- Type IIx, fast glycolytic, less dense, Type IId, fastest muscle type in humans and it can contract more quickly and with a greater amount of force than type IIa

- can only sustain short, anaerobic bursts of activity before it becomes painful

46

type 2b

less dense
white in color
true fast twitch fibers

47

Muscles contain which fibers?

- any given muscle contains all types of fibers
- those muscle whose primary function is to maintain posture against gravity require more endurance and have higher percentage of slow-twitch fibers
- muscles that produce power, rapid, explosive strength have more fast-twitch fibers

48

Types of Skeletal muscle contractions

- isometric
- concentric
- eccentric

49

Isometric contraction

- occurs when the muscle contracts to increase tension but there is no change in the length of the muscle
- biceps brachii when holding a weight still (bicep curl)

50

Concentric Contraction

- the muscle shortens in length as a contraction is developed to overcome or move some resistance (subscapularis during throwing)

51

Eccentric contraction

- the resistance is greater than the force being produced, and the muscle lengthens while continuing to contract (rotator cuff during throwing)

52

Core stability training

muscles of the lumbar spine, abdomen, hips, and pelvis.

53

Isometric exercise

- contracts the muscle statically without changing its length
- capable of increasing muscular strength unfortunately, strength gains are specific to the joint angle at which training is performed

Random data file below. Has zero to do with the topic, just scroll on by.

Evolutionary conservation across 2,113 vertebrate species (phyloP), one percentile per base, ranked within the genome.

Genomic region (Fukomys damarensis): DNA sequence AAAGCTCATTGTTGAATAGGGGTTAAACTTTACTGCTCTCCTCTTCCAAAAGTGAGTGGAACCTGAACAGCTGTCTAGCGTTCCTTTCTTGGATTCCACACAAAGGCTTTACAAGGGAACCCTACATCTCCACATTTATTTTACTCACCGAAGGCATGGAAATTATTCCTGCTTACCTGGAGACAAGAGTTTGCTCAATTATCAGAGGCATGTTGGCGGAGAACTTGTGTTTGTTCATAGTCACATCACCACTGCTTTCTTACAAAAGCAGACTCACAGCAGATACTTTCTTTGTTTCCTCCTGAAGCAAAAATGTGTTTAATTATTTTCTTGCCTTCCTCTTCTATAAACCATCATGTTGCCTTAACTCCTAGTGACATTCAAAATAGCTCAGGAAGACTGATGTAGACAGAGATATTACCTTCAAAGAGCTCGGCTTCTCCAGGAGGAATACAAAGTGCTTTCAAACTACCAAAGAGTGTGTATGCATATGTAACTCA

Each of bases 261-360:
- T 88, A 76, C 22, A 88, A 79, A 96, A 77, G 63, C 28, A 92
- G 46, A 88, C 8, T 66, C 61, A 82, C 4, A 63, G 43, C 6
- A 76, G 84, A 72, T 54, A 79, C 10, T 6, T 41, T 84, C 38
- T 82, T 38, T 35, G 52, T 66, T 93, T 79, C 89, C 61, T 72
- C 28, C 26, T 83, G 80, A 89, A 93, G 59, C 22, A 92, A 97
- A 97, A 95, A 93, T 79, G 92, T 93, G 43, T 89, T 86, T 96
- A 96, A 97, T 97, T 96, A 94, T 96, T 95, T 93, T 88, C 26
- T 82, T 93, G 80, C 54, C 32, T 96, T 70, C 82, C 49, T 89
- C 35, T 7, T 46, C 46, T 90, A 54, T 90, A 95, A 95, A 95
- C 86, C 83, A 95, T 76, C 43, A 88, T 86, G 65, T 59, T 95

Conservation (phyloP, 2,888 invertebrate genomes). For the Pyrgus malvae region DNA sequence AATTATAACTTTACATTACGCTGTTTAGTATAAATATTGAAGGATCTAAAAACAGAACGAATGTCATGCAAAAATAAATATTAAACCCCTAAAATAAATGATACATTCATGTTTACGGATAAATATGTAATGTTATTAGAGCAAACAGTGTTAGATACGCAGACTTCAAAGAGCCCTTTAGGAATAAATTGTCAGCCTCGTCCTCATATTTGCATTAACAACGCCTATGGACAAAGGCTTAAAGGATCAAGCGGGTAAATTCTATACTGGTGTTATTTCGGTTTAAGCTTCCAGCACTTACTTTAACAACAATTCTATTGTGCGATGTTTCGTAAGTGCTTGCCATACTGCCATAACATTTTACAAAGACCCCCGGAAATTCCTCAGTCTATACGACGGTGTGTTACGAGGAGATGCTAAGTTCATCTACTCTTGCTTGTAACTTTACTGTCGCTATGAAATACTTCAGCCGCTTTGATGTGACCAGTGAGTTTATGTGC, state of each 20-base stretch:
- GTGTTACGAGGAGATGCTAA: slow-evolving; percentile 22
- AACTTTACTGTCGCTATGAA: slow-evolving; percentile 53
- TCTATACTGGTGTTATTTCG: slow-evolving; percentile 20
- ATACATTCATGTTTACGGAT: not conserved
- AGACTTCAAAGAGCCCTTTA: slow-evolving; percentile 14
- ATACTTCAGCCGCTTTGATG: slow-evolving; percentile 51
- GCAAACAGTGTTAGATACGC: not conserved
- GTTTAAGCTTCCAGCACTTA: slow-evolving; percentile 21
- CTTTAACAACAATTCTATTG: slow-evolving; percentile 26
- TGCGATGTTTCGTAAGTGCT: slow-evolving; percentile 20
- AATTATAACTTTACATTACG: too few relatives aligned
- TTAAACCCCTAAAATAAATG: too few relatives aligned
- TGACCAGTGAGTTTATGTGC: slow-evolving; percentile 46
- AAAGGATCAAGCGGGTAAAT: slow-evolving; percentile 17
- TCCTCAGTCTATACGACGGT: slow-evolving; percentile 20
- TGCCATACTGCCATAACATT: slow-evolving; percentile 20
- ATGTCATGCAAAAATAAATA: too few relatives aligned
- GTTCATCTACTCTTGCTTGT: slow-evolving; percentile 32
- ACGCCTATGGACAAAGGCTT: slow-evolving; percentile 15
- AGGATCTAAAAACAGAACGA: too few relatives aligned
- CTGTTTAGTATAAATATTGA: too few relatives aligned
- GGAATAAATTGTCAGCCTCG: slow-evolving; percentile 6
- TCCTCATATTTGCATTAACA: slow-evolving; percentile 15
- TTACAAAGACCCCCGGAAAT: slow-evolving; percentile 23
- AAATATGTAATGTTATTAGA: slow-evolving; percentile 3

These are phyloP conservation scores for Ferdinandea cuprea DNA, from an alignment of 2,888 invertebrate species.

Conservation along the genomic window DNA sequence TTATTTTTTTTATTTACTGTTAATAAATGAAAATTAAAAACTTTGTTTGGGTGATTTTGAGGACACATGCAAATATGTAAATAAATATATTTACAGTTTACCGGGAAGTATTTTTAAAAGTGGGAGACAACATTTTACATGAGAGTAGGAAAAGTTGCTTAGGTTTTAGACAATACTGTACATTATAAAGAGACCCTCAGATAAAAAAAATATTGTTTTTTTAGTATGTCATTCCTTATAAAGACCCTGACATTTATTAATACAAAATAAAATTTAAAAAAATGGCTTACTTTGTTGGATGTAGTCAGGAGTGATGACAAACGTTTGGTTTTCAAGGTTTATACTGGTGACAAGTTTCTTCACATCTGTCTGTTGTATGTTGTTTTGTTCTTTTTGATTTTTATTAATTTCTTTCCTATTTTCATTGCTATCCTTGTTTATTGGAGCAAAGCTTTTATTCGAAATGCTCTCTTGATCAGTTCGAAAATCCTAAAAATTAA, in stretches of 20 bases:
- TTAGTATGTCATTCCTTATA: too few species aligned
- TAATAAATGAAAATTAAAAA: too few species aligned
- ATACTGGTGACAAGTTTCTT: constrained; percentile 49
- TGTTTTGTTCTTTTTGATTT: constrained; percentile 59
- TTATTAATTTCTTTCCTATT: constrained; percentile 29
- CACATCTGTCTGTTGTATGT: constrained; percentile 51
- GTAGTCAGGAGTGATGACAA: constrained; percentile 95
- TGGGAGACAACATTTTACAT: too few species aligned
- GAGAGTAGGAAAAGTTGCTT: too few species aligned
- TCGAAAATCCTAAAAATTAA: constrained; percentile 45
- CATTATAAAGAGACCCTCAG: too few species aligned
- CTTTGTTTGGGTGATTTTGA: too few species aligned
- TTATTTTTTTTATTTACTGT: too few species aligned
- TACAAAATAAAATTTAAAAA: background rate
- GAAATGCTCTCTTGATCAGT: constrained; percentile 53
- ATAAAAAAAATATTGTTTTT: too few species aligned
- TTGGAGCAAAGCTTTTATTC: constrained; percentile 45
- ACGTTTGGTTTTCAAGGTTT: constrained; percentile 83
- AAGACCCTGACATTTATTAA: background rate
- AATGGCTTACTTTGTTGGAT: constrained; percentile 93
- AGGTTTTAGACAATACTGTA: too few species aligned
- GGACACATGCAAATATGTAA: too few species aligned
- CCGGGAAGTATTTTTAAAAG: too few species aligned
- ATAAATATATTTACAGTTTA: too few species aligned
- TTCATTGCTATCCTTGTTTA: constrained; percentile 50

54

Concentric (positive) contraction

- muscle shortens while contracting against resistance
- accelerate movement

55

Eccentric (negative) contraction

- the muscle lengthens while contracting against resistance
- decelerate movement

56

Isotonic training

shortens and lengthens the muscle though a complete range of motion

57

accommodating resistance

change in resistance at different points in the range

58

isokinetic exercise

exercise at a fixed velocity of movement with accommodating resistance
- machine for post surgery peeps

59

circuit training

exercise stations that consist of various combinations of weight training, flexibility, calisthenics and aerobic exercises

60

Plyometric exercises

type of exercise that takes advantage of the stretch-shortening cycle
- box jumps

61

factors that limit flexibility

1. bony structure
2. excessive fat
3. skin
4. muscles and tendons
5. connective tissue
6. neural tissue tightness

62

Agonist

muscle contracting to cause movement

63

antagonist

muscle being stretched

64

autogenic inhibition

relaxation of the antagonist muscle during contraction

65

ballistic stretching

older stretching technique that uses repetitive bouncing motions

66

dynamic stretching

controlled stretches recommended prior to beginning an activity

67

static stretches

passively stretching an antagonist muscle by placing it in a maximal stretch and holding it there

68

PNF

- proprioceptive neuromuscular facilitation
- stretching techniques that involve combination of alternating contractions and stretches

69

Macrocycle

preseason, in season, off season

70

mesocycles

several weeks or months
- transition, preparatory, and competition